from The American Heritage® Dictionary of the English Language, 4th Edition
- n. Theatrical manner or style; showiness.
from Wiktionary, Creative Commons Attribution/Share-Alike License
- n. theatrical style or behaviour
from The Century Dictionary and Cyclopedia
- n. The theory and methods of scenic representations.
- n. Staginess; artificial manner.
Sorry, no etymologies found.
Mixed with all the nineteenth century theatricalism, the early twentieth-century talent for making movies move, and the overall impression of utter falsity, Unconquered has some authentic flavor of the period.
Where theatricalism governs all, and Hamlet is master of the revels, we hold fast to Horatio, who is too drab to be theatrical.
Absolutely natural and approachable at all times with never the remotest hint of theatricalism, (unless the careless tossing over his shoulder of one flap of the cape of a cherished brown overcoat might be called theatrical), he is yet so many sided and complex that, without this self-same naturalness, often would be misunderstood.
You never hear it sung by concert singers; because it has no theatricalism in it.
"Has it been nothing but a bit of theatricalism, after all?"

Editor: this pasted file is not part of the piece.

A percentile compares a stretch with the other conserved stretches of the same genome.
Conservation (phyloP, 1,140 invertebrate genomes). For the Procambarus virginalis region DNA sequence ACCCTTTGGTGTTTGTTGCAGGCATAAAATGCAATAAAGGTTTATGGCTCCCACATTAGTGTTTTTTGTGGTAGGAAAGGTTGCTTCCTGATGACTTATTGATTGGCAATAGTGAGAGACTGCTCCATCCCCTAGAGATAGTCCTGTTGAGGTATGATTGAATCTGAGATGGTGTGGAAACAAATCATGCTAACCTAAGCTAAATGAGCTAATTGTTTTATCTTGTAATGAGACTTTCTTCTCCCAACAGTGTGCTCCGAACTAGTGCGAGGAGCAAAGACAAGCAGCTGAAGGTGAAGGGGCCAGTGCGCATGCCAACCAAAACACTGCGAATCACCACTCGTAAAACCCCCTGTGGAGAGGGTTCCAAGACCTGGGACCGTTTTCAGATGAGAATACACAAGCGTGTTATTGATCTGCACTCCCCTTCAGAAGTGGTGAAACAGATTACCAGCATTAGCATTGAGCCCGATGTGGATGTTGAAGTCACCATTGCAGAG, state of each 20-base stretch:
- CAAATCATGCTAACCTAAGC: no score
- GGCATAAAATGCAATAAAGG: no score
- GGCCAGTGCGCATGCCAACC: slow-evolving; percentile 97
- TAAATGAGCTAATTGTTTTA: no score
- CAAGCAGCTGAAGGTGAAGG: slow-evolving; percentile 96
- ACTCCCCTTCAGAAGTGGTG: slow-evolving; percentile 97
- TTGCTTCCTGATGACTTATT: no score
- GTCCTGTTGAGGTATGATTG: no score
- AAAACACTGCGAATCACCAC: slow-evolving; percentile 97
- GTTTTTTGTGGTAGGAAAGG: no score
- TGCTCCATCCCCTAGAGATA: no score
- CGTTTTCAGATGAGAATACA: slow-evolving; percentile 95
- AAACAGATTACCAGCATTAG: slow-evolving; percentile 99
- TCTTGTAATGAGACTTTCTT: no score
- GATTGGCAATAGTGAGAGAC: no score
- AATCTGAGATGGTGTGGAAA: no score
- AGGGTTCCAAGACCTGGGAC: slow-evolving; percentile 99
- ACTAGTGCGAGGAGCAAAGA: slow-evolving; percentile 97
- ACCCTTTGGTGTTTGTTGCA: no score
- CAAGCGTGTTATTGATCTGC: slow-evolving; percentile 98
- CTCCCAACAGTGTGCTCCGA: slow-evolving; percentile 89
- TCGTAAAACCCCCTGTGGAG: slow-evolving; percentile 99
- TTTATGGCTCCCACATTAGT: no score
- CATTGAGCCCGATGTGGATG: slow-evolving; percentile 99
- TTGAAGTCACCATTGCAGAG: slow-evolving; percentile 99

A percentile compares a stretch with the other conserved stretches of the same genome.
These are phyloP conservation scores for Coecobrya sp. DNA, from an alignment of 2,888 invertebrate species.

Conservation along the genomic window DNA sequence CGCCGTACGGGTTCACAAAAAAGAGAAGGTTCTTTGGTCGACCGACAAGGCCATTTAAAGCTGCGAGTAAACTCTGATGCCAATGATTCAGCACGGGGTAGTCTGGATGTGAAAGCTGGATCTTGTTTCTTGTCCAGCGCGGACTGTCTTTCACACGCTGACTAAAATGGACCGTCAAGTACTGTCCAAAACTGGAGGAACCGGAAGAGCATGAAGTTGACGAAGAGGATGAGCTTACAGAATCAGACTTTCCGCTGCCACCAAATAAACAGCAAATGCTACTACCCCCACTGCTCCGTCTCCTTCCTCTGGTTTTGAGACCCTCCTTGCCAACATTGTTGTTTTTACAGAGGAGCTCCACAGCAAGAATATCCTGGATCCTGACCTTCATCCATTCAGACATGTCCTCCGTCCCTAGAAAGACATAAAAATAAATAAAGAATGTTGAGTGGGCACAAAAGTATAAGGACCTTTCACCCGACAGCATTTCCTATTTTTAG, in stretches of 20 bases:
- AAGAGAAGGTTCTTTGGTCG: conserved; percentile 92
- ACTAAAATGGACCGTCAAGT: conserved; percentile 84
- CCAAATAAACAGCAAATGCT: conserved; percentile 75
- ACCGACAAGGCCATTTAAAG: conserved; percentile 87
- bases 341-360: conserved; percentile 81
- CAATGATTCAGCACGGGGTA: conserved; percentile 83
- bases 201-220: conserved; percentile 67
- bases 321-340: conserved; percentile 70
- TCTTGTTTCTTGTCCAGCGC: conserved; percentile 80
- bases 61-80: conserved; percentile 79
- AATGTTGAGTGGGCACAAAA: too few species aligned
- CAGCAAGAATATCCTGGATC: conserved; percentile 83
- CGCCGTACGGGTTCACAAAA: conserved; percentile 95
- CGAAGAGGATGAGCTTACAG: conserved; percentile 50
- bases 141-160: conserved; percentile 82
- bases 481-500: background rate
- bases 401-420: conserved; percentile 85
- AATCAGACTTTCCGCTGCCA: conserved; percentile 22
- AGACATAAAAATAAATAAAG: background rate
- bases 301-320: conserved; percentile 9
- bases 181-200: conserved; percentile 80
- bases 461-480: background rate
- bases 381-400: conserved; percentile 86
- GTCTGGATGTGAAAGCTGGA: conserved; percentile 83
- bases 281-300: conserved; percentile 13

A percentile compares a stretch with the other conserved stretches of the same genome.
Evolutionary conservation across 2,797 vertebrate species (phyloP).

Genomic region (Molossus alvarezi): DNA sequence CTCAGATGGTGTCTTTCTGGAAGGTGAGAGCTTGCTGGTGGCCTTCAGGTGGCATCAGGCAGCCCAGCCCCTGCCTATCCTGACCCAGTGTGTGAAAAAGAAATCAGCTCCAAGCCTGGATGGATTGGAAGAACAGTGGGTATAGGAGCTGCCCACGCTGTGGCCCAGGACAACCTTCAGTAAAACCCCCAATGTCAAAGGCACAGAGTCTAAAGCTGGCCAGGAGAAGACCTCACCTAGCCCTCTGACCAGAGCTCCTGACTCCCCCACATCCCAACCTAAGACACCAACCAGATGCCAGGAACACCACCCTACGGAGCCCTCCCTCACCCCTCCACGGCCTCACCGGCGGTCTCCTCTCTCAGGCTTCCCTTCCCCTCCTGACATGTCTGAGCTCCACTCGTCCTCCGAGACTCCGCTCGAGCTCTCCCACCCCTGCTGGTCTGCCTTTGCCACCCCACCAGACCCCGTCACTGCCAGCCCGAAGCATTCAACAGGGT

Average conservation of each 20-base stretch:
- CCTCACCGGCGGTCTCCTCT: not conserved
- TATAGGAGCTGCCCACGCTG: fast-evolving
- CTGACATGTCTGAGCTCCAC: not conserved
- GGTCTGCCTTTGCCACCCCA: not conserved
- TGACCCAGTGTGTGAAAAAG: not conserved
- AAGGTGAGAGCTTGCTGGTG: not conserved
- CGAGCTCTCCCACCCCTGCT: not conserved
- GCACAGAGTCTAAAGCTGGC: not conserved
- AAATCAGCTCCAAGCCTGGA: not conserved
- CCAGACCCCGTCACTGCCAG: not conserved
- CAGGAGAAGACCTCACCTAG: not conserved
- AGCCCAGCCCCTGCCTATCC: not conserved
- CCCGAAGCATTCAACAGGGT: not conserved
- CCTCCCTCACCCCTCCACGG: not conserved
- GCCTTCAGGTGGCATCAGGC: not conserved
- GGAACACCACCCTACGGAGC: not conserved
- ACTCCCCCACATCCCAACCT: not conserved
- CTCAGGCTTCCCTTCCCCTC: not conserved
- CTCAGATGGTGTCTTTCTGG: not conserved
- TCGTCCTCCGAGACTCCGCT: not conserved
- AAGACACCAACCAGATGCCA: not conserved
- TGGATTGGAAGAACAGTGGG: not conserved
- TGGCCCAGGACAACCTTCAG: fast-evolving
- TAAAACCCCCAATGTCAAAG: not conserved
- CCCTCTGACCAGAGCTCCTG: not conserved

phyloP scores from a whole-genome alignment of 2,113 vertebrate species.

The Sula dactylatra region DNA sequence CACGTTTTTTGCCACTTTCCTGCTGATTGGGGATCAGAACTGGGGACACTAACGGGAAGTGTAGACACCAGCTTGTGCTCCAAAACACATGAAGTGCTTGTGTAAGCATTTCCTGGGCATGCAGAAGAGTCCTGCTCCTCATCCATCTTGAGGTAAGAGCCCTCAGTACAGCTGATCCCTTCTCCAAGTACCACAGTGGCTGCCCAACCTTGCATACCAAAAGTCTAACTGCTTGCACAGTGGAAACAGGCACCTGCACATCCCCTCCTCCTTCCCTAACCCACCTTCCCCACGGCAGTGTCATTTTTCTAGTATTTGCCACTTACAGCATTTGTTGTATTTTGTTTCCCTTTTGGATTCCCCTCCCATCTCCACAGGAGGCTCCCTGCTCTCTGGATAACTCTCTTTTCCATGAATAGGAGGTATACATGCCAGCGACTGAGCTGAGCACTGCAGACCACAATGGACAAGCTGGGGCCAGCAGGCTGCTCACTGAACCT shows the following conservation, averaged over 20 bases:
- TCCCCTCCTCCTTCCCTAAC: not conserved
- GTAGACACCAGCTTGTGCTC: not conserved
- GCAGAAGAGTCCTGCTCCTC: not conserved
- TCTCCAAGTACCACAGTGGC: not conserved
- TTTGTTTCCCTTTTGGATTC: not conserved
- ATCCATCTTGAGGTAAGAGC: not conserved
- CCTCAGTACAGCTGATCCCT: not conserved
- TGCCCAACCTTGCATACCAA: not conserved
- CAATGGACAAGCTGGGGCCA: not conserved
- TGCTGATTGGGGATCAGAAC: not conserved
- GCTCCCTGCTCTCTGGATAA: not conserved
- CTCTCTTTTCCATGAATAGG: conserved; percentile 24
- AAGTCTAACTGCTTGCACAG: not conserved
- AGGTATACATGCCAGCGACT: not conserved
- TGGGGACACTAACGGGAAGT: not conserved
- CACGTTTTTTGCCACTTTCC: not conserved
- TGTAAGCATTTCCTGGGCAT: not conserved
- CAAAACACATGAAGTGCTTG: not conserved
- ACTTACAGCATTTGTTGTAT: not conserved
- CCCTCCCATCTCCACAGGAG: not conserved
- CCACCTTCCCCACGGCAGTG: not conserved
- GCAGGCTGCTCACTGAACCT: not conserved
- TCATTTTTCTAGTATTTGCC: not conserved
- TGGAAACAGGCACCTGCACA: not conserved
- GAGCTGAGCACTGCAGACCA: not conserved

He laughed with a sense of treating himself to a theatricalism.
Shorn of so much of the theatricalism of ordinary stage performances, there was reality and charm about this that warmed the spectators into frequent bursts of spontaneous enthusiasm which were as draughts of elixir to the players.
The assassin fell as he sprang from the box to the stage, where he brandished his bloody dagger, yelled with terrible theatricalism, "_sic semper tyrannis_," and stalking lamely from the platform disappeared in the darkness and rode away.
He found it finally and opened it on a table, displaying with some theatricalism a rectangular piece of muslin and a similar patch of striped ticking.
"Don't you love him -- really?" cried Constance, face and voice full of the most thrilling theatricalism.